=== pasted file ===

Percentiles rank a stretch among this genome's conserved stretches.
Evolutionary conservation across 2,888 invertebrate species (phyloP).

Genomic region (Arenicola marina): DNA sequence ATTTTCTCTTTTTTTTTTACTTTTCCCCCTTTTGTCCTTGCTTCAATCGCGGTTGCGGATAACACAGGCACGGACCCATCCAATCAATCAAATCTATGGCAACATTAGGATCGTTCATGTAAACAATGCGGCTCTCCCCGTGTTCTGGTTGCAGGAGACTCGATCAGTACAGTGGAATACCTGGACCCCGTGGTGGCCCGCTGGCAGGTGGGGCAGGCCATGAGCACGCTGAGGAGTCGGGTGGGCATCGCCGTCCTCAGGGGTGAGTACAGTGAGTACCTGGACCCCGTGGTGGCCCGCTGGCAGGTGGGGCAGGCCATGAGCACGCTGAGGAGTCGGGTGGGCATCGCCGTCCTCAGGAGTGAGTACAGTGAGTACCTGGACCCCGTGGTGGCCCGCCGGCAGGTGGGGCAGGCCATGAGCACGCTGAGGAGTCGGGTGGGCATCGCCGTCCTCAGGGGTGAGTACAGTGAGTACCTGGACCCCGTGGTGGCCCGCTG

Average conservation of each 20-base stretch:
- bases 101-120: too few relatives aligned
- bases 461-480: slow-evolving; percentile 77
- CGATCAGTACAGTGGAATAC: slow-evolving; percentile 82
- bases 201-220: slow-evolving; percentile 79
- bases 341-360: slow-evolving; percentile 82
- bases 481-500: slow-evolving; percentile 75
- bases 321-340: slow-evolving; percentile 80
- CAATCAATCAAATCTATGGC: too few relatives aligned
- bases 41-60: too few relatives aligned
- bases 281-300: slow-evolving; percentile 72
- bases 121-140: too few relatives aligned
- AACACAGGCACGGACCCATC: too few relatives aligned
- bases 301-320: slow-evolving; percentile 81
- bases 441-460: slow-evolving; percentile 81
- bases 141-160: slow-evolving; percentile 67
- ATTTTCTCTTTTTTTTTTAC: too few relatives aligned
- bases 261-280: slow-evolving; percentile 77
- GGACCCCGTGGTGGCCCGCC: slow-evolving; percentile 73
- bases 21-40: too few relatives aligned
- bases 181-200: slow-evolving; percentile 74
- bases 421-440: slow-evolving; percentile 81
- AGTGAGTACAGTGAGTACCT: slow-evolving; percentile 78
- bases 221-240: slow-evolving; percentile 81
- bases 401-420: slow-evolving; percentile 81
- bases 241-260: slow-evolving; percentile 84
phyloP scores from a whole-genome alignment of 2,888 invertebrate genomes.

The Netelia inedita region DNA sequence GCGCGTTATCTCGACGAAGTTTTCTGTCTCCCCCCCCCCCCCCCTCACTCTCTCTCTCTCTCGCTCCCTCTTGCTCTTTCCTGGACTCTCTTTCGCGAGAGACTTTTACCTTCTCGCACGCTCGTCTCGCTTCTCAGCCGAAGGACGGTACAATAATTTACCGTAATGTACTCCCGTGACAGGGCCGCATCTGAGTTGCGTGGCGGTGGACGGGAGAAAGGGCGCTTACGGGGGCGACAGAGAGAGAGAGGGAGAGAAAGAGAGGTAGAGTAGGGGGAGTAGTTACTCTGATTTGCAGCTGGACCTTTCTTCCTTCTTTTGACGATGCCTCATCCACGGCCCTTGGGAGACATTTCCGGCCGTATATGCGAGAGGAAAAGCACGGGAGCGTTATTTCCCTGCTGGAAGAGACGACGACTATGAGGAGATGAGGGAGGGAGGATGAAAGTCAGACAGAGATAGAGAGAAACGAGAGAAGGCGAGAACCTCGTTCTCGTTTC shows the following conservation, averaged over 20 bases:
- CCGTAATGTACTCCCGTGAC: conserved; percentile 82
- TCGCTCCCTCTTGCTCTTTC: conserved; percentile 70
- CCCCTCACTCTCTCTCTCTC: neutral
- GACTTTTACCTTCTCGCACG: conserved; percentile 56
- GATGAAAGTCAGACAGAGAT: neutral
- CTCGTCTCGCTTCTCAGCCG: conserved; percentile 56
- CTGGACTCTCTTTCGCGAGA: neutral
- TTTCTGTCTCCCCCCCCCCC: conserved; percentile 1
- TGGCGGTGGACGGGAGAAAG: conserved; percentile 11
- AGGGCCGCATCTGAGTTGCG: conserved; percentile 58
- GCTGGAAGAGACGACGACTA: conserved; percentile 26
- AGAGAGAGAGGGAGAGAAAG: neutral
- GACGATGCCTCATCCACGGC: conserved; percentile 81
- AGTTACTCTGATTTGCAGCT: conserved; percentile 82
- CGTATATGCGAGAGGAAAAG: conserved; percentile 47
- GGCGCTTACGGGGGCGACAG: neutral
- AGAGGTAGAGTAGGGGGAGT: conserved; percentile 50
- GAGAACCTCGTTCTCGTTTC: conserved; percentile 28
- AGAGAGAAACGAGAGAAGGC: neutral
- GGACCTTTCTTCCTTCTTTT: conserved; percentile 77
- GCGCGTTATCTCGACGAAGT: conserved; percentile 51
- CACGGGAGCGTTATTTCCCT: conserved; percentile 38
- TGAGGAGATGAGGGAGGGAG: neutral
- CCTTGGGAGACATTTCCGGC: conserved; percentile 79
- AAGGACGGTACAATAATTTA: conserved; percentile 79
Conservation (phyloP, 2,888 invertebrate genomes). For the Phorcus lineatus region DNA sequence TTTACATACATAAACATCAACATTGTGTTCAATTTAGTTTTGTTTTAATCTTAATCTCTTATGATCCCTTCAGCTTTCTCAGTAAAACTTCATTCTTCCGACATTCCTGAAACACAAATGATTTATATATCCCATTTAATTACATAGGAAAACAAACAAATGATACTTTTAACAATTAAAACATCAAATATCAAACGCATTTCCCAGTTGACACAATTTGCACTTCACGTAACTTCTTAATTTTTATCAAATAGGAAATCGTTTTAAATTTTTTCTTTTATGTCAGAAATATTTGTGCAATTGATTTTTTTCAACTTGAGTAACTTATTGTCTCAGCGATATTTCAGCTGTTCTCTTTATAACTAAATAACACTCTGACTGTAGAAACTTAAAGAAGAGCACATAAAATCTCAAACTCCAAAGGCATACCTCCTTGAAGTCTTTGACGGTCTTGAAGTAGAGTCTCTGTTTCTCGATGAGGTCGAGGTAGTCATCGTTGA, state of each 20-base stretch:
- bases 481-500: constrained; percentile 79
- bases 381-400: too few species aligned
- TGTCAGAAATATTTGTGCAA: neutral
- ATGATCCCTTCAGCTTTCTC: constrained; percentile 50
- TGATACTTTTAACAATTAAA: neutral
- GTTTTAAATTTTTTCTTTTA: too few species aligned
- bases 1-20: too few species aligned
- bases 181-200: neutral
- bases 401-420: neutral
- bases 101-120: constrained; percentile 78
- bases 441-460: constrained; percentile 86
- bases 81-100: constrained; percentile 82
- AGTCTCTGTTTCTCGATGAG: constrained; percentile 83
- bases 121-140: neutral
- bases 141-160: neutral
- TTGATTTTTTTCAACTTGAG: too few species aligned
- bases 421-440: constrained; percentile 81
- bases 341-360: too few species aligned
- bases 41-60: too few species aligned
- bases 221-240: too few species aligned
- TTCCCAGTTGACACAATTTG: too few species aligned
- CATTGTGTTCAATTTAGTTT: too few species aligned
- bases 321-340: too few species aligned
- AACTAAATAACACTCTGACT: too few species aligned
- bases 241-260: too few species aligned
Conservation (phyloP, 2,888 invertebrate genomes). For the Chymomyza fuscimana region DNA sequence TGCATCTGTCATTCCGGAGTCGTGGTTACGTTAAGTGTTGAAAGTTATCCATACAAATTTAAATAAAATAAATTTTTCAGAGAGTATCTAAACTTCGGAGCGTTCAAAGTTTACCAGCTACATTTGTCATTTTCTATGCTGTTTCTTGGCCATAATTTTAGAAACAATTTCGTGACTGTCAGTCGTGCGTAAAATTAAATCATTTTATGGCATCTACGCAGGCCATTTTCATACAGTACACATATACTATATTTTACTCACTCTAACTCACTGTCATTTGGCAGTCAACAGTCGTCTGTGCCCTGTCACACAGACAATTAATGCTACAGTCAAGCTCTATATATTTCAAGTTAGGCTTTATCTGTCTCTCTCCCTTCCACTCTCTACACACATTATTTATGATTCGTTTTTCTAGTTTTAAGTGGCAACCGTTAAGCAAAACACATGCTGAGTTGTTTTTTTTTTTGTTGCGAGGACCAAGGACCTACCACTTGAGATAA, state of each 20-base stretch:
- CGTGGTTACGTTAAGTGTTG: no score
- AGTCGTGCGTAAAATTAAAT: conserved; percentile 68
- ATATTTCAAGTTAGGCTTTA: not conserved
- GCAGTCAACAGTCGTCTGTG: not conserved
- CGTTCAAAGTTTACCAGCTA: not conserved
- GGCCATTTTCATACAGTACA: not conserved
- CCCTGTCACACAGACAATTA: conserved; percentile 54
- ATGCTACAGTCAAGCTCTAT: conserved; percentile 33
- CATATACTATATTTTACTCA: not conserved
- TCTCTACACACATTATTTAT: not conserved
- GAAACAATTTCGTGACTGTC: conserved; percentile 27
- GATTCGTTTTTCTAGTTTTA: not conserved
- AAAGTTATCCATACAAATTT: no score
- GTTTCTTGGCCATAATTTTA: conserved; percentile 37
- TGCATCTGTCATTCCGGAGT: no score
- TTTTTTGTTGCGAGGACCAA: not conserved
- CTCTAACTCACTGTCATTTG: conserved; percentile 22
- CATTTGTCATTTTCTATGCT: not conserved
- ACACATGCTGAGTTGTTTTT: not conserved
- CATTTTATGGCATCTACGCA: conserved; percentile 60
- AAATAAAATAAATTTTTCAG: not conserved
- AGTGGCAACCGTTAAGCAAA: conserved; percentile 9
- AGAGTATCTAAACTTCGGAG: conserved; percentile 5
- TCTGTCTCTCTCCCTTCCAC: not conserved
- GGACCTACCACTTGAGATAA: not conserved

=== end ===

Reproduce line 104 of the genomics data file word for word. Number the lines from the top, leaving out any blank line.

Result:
- AAATAAAATAAATTTTTCAG: not conserved